“People are burned out by their always-on lifestyles, to the point that even social lives have begun to feel exhausting. Mental health awareness is on everyone’s lips these days and we think brands have a big role to play in ensuring their communications make us feel good rather than overwhelmed. We expect communications to feel personal and direct, with real honesty and authenticity to messaging.”
Brutalism and digital decay
Brutalism is typically associated with architecture (think of the concrete constructions and Jenga-like exteriors of Soviet buildings). Now the raw and bold urban style of the 1950s and ‘60s is making a comeback and this time, it’s establishing new roots with web and graphic design.
Evgeny Vetrov, Art Director at BBDO Warsaw:
“We see too many cases of ‘good design’ that is borderline boring. Enter brutalism. Despite the seemingly simple execution and freedom from rules, it’s far from being easy stylistic to achieve. Not every skewed layout with odd typography and distorted proportions becomes “stylish”. The key is to be unconventional, attract attention, but avoid looking tacky to stay in line with the aesthetics.”
Colors like Tranquil Dawn or Cornhusk paired with minimalist highlights give visuals a level of sophistication that can’t be achieved with the high-contrast shades and neons permeating many types of content this year. They are subtle and communicative. Muted shades in designs can, paradoxically, help your content stand out. When hyper-saturation is everywhere, a sea green or heather grey becomes eye-catching.
Naomi Veres, Head of Design & Senior Product Designer at Bannersnack:
“I think brands like Mailchimp, Figma and some other class-leading, design-centric brands, are starting to differentiate themselves by taking a new, disruptive approach to the typical visual communication styles. Opposite to the vibrant, gradient-full digital world, they are pushing forward some new, almost CMYK-looking flat colors, organic shapes, and muted tones. I think they have really created a trend here, which we’ll see more and more often on the web, in the near future.”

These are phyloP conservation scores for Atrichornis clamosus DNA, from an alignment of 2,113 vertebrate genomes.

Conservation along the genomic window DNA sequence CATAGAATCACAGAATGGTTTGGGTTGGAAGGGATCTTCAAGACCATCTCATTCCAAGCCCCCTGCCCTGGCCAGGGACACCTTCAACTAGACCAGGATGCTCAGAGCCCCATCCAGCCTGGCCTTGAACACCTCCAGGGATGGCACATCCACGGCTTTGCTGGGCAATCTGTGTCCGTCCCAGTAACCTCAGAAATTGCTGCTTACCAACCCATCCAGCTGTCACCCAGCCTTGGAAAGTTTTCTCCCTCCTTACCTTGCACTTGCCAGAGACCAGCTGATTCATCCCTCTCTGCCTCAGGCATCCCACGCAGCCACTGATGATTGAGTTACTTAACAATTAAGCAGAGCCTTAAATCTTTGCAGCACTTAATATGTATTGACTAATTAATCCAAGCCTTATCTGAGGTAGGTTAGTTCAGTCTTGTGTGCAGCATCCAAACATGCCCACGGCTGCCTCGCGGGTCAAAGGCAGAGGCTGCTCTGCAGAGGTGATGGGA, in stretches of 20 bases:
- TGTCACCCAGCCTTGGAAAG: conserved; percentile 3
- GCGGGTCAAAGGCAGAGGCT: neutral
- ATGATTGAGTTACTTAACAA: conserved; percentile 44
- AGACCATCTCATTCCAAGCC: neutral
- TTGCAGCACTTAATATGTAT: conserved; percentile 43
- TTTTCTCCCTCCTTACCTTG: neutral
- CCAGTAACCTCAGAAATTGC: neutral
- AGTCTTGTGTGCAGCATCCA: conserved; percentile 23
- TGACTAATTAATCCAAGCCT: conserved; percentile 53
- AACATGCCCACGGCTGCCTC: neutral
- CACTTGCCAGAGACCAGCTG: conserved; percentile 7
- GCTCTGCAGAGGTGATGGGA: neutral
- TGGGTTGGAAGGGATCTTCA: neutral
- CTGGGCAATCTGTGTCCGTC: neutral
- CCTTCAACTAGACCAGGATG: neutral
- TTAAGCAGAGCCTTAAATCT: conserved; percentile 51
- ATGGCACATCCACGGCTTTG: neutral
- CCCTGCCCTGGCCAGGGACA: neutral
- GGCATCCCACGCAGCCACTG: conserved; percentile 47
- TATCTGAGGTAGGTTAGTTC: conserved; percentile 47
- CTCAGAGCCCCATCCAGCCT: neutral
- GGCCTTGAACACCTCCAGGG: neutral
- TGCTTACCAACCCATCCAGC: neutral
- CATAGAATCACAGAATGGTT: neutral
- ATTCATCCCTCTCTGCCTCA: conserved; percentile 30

Organic motion graphics
Animation, once a costly and time-consuming undertaking, is now highly accessible to even low-budget projects, thanks to computerization. And when consumer attention is in low supply, it’s ideal for drawing viewers immediately.
These types of designs draw inspiration from nature and organic forms. with 3D elements and gravity-defying movement. It’s a tricky trend to pull off because of the required skills, but investing into this type of content to compliment designs can offer your audiences an exceptionally dynamic viewing experience.
Gleb Petrov (Co-Founder), and Vik Vatamaniuk Art Director at MadCats:
“If we look at design as a kind of visual game, the attempt to include spatial characteristics to flat design appeals and attracts viewers, because it breaks out from the 2D nature of it. The works that overcome the limitations of flatness and contribute to the context, manage to better tie together both form and meaning.”
Looking for more on brand designs and innovation at Grit Daily? Check out the latest on brands making moral statements.